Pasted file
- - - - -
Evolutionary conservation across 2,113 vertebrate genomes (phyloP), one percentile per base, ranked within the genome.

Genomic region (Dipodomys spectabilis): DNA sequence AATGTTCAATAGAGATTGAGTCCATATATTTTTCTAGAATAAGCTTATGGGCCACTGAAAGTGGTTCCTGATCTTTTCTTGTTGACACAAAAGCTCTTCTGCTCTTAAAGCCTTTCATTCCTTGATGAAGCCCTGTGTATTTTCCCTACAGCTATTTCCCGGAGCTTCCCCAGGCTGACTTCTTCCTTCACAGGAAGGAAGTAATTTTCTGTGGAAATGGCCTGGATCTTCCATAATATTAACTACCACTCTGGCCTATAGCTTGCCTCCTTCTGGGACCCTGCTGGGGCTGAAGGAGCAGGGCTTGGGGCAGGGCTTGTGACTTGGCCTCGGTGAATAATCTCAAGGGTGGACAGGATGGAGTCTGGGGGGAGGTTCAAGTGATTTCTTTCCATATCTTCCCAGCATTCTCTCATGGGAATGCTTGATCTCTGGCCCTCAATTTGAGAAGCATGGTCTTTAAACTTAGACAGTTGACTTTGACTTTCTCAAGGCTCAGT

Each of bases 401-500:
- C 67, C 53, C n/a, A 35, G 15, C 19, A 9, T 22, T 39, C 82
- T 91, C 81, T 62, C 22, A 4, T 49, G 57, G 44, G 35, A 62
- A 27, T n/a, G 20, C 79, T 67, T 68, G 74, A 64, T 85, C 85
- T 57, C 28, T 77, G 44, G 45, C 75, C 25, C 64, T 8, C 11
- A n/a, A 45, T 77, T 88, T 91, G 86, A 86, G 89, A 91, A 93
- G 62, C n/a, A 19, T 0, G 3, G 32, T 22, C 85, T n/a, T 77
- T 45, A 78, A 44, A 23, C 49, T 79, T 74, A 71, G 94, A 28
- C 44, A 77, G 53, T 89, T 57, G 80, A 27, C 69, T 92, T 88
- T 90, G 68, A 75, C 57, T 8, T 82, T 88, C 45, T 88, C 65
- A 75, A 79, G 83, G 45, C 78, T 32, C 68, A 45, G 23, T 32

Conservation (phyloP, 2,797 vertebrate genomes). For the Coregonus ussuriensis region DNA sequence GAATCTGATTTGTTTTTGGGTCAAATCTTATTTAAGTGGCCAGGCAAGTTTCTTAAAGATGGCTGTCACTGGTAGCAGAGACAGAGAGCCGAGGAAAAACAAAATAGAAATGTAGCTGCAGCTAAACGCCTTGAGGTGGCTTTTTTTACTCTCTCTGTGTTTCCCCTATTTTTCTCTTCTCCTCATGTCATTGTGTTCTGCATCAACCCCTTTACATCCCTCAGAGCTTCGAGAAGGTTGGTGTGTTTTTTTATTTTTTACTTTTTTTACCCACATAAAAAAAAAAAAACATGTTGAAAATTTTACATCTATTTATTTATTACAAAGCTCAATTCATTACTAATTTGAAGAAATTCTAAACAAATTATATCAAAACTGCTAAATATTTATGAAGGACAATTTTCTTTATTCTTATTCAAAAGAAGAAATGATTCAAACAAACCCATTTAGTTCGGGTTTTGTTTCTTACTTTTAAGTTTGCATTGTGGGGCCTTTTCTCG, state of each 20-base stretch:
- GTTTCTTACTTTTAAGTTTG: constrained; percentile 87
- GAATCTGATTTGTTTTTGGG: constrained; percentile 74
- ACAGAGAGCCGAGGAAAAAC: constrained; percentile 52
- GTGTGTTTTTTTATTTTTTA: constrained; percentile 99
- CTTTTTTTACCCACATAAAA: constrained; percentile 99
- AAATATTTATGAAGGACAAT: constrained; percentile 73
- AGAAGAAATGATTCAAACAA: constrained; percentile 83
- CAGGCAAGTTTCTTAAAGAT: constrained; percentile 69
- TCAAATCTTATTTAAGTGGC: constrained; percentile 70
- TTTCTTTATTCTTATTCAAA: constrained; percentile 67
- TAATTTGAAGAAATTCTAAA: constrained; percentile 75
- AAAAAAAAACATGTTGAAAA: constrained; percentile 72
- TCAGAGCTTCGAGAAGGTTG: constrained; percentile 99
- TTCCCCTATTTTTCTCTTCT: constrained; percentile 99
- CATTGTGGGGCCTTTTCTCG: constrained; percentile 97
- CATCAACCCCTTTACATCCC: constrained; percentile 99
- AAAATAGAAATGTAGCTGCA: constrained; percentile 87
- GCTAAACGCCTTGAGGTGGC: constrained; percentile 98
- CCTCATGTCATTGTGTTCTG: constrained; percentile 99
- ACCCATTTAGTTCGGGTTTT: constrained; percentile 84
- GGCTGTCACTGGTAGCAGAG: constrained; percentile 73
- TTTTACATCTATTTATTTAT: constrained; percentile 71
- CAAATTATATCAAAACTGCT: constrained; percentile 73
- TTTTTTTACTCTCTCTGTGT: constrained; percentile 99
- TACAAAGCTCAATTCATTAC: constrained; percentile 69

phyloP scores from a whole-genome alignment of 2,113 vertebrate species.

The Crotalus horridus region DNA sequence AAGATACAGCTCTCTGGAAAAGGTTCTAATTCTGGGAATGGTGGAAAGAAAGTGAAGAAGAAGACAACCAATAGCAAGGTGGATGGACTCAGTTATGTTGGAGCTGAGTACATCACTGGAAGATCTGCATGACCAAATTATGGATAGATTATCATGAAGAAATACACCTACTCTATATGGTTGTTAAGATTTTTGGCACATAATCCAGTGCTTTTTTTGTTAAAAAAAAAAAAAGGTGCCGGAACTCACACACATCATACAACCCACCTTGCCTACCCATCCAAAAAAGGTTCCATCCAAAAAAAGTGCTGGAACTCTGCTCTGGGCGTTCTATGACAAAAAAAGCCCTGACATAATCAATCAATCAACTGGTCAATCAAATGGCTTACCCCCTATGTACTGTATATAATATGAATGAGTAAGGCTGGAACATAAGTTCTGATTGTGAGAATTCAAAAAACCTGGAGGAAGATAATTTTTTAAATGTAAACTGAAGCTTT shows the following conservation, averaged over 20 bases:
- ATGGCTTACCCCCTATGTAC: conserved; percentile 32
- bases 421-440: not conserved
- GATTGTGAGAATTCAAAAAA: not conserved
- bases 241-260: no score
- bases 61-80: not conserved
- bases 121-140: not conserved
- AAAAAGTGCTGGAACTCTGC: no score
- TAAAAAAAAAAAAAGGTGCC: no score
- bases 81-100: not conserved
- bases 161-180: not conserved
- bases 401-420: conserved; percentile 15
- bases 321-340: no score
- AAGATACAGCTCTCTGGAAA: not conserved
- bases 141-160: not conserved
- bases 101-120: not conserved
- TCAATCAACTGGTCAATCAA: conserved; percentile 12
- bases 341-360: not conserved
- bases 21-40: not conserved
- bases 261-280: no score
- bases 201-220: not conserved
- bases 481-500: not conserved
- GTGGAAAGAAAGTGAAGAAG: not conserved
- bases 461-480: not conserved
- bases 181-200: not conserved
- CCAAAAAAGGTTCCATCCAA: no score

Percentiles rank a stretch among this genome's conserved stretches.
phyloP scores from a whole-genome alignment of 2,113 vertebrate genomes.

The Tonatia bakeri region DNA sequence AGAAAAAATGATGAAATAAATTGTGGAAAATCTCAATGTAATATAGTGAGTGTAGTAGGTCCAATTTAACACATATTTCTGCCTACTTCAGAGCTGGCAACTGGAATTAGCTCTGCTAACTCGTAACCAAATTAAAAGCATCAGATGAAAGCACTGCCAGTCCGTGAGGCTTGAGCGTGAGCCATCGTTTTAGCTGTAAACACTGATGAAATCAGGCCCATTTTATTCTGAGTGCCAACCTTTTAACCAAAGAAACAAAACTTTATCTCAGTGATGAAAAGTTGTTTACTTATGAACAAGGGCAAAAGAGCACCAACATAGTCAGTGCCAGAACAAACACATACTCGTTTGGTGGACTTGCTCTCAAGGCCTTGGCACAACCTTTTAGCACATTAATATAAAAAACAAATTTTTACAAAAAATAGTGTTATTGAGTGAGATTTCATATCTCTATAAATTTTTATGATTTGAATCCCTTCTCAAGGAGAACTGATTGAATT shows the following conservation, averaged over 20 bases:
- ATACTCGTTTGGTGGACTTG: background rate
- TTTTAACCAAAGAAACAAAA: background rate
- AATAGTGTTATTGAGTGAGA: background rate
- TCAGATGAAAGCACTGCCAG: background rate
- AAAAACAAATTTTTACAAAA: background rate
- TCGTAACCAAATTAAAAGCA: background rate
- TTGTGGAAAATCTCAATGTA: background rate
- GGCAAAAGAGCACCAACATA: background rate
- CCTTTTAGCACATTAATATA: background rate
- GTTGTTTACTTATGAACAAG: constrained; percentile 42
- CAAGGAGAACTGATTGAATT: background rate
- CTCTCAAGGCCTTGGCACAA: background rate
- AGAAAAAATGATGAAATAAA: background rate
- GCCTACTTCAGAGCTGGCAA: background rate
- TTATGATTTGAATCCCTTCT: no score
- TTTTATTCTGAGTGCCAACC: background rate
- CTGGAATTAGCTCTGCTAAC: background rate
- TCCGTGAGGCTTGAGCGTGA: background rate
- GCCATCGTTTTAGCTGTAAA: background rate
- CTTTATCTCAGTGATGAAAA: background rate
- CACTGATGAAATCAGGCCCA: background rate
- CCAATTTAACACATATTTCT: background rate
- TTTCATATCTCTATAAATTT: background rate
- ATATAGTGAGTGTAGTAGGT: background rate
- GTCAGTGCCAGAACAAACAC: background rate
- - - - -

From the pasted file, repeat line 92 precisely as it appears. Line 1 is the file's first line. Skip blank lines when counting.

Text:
- TTTCATATCTCTATAAATTT: background rate